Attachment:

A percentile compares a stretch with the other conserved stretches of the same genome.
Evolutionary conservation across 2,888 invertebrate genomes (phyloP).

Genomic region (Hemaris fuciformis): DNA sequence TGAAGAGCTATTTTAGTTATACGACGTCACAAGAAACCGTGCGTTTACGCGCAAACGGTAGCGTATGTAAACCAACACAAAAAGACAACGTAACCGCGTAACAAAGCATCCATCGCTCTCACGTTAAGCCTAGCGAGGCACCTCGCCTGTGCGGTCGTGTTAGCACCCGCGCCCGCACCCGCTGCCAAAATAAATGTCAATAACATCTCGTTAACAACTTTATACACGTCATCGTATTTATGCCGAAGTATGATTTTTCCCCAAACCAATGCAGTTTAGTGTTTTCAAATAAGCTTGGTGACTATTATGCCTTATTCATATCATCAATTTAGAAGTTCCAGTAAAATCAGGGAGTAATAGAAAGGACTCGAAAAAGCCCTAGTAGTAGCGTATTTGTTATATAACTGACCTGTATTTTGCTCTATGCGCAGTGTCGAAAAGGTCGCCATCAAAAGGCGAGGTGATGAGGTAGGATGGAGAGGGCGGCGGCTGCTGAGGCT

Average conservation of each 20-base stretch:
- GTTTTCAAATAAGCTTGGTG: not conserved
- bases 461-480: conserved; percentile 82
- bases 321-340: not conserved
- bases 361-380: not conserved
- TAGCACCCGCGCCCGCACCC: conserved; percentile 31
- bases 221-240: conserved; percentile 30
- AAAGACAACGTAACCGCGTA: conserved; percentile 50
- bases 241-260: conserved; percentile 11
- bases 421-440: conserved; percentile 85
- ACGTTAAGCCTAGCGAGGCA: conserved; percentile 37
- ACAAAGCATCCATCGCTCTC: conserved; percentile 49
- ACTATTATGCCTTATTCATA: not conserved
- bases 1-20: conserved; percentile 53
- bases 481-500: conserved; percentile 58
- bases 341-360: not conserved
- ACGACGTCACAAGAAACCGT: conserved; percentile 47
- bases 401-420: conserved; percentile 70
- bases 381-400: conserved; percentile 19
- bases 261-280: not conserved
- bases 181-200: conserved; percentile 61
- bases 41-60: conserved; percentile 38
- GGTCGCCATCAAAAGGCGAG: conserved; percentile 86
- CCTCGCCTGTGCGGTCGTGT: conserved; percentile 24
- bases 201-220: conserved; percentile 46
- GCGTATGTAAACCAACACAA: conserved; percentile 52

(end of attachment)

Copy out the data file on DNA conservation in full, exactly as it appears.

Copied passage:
A percentile compares a stretch with the other conserved stretches of the same genome.
Evolutionary conservation across 2,888 invertebrate genomes (phyloP).

Genomic region (Hemaris fuciformis): DNA sequence TGAAGAGCTATTTTAGTTATACGACGTCACAAGAAACCGTGCGTTTACGCGCAAACGGTAGCGTATGTAAACCAACACAAAAAGACAACGTAACCGCGTAACAAAGCATCCATCGCTCTCACGTTAAGCCTAGCGAGGCACCTCGCCTGTGCGGTCGTGTTAGCACCCGCGCCCGCACCCGCTGCCAAAATAAATGTCAATAACATCTCGTTAACAACTTTATACACGTCATCGTATTTATGCCGAAGTATGATTTTTCCCCAAACCAATGCAGTTTAGTGTTTTCAAATAAGCTTGGTGACTATTATGCCTTATTCATATCATCAATTTAGAAGTTCCAGTAAAATCAGGGAGTAATAGAAAGGACTCGAAAAAGCCCTAGTAGTAGCGTATTTGTTATATAACTGACCTGTATTTTGCTCTATGCGCAGTGTCGAAAAGGTCGCCATCAAAAGGCGAGGTGATGAGGTAGGATGGAGAGGGCGGCGGCTGCTGAGGCT

Average conservation of each 20-base stretch:
- GTTTTCAAATAAGCTTGGTG: not conserved
- bases 461-480: conserved; percentile 82
- bases 321-340: not conserved
- bases 361-380: not conserved
- TAGCACCCGCGCCCGCACCC: conserved; percentile 31
- bases 221-240: conserved; percentile 30
- AAAGACAACGTAACCGCGTA: conserved; percentile 50
- bases 241-260: conserved; percentile 11
- bases 421-440: conserved; percentile 85
- ACGTTAAGCCTAGCGAGGCA: conserved; percentile 37
- ACAAAGCATCCATCGCTCTC: conserved; percentile 49
- ACTATTATGCCTTATTCATA: not conserved
- bases 1-20: conserved; percentile 53
- bases 481-500: conserved; percentile 58
- bases 341-360: not conserved
- ACGACGTCACAAGAAACCGT: conserved; percentile 47
- bases 401-420: conserved; percentile 70
- bases 381-400: conserved; percentile 19
- bases 261-280: not conserved
- bases 181-200: conserved; percentile 61
- bases 41-60: conserved; percentile 38
- GGTCGCCATCAAAAGGCGAG: conserved; percentile 86
- CCTCGCCTGTGCGGTCGTGT: conserved; percentile 24
- bases 201-220: conserved; percentile 46
- GCGTATGTAAACCAACACAA: conserved; percentile 52